The Network is holding a series of 5 workshops during the course of its funded period, each focusing on a different theme:
King’s Digital Lab, King’s College London, 15 Dec 2020
The objectives of the workshop were as follows:
- Contribute to developing pathways to sustained, effective and widespread capacity-building for DH researchers in the UK and Ireland across disciplines, institutions and career stages.
- Contribute to define specific pathways for training highly interdisciplinary humanists who are able to work across multiple sectors, including and beyond academia.
- Contribute to the broad inclusion of communities beyond individuals based in research-performing organisations, including cultural heritage institutions, the arts and creative industries, and interested citizen scientists.
- Provide opportunities for individual researchers to develop their skills and networks, and to contribute to international debates about the future of the field.
- Consider and interrogate critically the concepts of sustainability, inclusivity, training, advocacy and career progression.
The workshop discussions and findings will contribute to a discussion paper outlining capacity gaps in UK / Ireland digital humanities, with reference to the European and global contexts, and training strategies that could be used by a future UK Ireland DH Association to resolve them.
Event 2: Digital Humanities and Advocacy
University of Glasgow, 16th March 2021
The second workshop will focus on Digital Humanities and advocacy: communicating the value and impact of DH in teaching, research, and infrastructure development.
Questions for discussion will include:
Digital Humanities and advocacy: communicating the value and impact of DH in teaching, research, and infrastructure development.
How should a DH Association for the UK and Ireland carry out advocacy? How can we ensure that any Association that emerges has both the authority and representation to speak on behalf of DH communities of practice? What are the entities that need expert input from the DH community, and how can the Association ensure that it informs and shapes policy and other decision making processes?
The aim of this workshop is to discuss the policy areas in which DH interests need to be heard, and discuss some shared, strategic challenges where a united voice of those working in DH is needed. The workshop will explore the key issues that affect DH development in the UK and Ireland that have policy implications, areas where expert opinions and guidance may be needed, and the audiences for these views.
Oxford Digital Humanities Summer School, 15 July 2021
A key focus for the network is the question of career development in Digital Humanities, and the options that are available to postgraduate students, early career researchers, and aspiring research software engineers (RSEs) in particular. An opening panel session will present the experiences of digital humanists who have gone on to a wide variety of careers, from academia to the creative industries, cultural heritage and the technology sector. This will be followed by an open discussion exploring the kinds of support and guidance that would make a difference to the career paths of Digital Humanities ECRs and RSEs, including industry placements, training, mentoring and advocacy. This conversation will feed in to a discussion paper on next-generation careers in and from Digital Humanities.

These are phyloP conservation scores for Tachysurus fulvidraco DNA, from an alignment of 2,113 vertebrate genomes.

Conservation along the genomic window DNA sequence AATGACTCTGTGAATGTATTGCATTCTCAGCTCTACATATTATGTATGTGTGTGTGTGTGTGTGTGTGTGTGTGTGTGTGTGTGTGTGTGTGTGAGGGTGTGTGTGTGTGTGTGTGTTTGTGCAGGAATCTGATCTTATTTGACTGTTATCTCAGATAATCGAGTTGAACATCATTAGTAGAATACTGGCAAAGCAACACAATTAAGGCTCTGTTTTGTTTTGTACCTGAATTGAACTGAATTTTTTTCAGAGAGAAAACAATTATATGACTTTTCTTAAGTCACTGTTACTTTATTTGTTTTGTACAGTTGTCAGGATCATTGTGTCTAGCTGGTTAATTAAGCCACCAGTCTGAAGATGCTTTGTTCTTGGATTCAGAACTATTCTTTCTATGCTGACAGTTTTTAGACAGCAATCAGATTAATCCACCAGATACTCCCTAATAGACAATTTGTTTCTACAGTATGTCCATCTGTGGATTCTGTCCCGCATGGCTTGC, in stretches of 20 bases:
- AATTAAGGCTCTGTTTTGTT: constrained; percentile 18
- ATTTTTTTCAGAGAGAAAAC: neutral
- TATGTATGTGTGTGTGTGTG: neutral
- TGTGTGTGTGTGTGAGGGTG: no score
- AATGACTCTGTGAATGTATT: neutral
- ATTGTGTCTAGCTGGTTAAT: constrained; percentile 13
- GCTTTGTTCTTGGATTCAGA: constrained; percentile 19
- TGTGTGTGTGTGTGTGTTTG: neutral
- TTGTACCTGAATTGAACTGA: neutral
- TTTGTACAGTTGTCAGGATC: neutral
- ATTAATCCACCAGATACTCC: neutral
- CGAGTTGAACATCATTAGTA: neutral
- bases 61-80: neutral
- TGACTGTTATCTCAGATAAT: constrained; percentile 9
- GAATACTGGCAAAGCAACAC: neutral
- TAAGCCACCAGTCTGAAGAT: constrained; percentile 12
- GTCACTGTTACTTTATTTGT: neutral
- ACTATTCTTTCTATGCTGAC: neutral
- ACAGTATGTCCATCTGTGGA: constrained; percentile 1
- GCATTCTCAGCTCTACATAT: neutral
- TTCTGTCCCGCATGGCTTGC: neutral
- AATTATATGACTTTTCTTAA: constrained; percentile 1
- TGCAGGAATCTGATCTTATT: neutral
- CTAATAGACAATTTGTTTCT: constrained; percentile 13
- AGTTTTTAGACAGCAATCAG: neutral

Event 4: Who has Access to the Digital Humanities? Diversity and Inclusivity in DH in Ireland and the UK
Trinity College Dublin, 22nd October 2021
The Network’s fourth event will explore the state of inclusivity in DH in the UK and Ireland and how we might actively strive to improve from this baseline. Registration for the event is now closed.
One of the dreams of information and communication technologies is that of equitable and open access to information, to services, and to opportunities. We know, of course, that this is only true on the surface, and that technological systems tend to recreate the inequities of the cultures and societies that build them. As such, the dream of the digital humanities as a ‘big tent’ (that is, capacious, broad and inclusive) is also one that we need to constantly query and challenge if the field is to have a claim to being inclusive and diverse.
This is a particularly pressing issue as we explore the potential for a regional DH network to support the use and promotion of DH methods in the UK and Ireland.
Event 5: Constitutional Congress
University of Exeter, Winter 2021
This constitutional congress will include a roadmap for a sustainable, inclusive and valued DH Association for the UK and Ireland. Its output will be a report outlining a proposed structure, governance, funding model and functions of a UK-Ireland DH Association.